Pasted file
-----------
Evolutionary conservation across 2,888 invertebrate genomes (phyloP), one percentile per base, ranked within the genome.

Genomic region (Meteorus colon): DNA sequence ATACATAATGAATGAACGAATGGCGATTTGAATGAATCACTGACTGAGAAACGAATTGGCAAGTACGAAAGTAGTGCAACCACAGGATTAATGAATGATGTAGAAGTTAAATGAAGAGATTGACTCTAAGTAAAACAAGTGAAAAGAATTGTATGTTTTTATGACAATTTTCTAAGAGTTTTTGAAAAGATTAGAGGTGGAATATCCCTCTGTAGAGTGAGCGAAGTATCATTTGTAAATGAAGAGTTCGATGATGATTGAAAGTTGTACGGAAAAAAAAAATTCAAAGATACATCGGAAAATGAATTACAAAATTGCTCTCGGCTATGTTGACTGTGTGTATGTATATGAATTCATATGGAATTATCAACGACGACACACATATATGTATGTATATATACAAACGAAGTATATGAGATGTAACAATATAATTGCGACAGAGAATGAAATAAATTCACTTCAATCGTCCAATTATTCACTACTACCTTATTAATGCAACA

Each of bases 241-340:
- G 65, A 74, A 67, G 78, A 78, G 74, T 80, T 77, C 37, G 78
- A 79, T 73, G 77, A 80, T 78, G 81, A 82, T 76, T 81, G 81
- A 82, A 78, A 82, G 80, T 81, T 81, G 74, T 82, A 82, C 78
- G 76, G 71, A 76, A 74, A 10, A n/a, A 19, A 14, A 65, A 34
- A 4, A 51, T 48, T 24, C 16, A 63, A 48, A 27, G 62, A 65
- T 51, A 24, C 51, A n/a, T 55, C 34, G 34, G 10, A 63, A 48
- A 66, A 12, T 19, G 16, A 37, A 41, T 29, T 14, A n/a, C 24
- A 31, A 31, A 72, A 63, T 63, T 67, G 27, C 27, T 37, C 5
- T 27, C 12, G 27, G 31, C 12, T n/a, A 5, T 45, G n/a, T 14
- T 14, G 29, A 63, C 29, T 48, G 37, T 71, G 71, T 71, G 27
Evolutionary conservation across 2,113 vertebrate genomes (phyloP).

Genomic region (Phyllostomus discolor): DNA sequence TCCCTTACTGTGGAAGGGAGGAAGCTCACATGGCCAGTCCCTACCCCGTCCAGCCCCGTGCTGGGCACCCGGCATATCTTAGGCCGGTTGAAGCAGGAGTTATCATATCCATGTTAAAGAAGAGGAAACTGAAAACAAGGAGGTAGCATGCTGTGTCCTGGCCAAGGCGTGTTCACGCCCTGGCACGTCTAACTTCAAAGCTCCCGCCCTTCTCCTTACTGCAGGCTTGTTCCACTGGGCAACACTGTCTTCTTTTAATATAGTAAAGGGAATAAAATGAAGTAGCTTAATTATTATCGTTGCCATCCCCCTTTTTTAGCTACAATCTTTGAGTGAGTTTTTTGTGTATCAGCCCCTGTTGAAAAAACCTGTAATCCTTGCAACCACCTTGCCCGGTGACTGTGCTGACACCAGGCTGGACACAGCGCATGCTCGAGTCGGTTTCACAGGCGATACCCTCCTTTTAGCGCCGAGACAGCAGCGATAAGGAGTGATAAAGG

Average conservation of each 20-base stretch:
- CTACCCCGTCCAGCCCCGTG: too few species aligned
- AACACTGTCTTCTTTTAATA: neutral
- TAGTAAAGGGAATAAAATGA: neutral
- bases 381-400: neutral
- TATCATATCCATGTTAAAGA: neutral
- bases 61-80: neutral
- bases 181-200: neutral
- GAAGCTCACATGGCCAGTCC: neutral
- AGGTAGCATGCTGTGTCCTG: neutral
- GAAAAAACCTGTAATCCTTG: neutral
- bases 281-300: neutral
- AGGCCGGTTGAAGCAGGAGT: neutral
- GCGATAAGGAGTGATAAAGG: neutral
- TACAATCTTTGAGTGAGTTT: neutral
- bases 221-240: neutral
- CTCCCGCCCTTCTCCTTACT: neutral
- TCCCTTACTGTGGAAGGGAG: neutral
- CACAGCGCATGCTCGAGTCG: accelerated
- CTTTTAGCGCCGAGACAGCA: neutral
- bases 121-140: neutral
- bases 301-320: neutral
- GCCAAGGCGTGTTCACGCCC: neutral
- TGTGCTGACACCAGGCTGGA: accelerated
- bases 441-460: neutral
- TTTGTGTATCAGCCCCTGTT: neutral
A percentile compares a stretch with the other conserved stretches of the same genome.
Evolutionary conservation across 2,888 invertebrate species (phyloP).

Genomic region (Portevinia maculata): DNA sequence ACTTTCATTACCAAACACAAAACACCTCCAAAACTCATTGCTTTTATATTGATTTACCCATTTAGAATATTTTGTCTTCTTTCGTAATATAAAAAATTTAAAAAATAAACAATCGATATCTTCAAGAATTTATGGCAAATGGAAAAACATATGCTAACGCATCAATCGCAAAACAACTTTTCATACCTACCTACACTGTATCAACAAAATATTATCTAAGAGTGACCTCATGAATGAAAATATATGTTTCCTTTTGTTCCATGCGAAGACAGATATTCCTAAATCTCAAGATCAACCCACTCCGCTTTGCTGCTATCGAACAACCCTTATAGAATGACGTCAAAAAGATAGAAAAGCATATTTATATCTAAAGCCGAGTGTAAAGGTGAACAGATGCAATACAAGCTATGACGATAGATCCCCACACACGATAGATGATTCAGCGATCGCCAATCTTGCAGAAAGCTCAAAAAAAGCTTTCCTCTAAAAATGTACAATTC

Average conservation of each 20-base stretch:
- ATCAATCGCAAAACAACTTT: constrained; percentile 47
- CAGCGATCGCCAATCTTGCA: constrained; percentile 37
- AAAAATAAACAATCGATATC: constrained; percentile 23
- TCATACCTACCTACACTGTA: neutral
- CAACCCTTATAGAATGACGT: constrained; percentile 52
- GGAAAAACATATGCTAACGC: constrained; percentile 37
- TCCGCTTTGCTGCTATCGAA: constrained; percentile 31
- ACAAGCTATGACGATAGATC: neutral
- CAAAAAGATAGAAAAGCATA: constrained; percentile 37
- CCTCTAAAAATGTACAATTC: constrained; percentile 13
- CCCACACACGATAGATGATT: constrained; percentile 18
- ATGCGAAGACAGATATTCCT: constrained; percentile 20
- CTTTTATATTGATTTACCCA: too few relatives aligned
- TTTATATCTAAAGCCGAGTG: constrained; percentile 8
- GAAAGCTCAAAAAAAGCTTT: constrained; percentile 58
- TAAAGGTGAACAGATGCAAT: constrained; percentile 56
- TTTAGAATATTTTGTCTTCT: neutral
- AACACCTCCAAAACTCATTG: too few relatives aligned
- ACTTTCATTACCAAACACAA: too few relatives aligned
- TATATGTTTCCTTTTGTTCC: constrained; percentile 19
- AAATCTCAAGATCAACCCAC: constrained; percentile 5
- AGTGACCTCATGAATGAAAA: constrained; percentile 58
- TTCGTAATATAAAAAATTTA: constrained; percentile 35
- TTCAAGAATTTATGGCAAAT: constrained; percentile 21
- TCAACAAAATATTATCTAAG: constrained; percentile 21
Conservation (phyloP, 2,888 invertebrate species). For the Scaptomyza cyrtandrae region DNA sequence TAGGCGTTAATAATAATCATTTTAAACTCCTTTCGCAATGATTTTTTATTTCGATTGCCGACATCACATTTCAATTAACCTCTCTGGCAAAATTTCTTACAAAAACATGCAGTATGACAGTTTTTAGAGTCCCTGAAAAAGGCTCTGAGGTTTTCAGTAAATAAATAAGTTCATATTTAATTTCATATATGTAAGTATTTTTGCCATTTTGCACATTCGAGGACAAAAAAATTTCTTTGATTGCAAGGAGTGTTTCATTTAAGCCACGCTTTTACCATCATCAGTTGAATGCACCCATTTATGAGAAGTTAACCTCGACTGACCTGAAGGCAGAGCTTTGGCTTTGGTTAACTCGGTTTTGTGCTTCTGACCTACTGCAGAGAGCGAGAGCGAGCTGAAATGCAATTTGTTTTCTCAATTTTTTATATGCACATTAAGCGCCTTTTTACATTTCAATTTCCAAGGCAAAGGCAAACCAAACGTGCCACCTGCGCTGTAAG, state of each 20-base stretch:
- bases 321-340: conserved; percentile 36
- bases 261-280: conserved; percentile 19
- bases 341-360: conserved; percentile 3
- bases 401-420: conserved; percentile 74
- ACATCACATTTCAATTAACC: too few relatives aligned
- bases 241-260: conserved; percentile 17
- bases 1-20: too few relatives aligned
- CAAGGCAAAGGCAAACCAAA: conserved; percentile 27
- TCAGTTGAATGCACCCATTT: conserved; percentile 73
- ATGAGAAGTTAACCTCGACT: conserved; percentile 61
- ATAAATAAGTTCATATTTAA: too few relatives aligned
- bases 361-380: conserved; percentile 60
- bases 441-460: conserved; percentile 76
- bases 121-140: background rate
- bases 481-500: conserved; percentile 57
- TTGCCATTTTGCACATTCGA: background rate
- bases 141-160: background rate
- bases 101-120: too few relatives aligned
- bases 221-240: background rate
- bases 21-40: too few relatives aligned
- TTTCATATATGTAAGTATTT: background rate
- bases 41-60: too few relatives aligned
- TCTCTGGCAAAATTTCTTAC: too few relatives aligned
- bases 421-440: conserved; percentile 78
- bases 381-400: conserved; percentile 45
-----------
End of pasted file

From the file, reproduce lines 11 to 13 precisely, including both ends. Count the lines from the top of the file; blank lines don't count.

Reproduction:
- A 31, A 31, A 72, A 63, T 63, T 67, G 27, C 27, T 37, C 5
- T 27, C 12, G 27, G 31, C 12, T n/a, A 5, T 45, G n/a, T 14
- T 14, G 29, A 63, C 29, T 48, G 37, T 71, G 71, T 71, G 27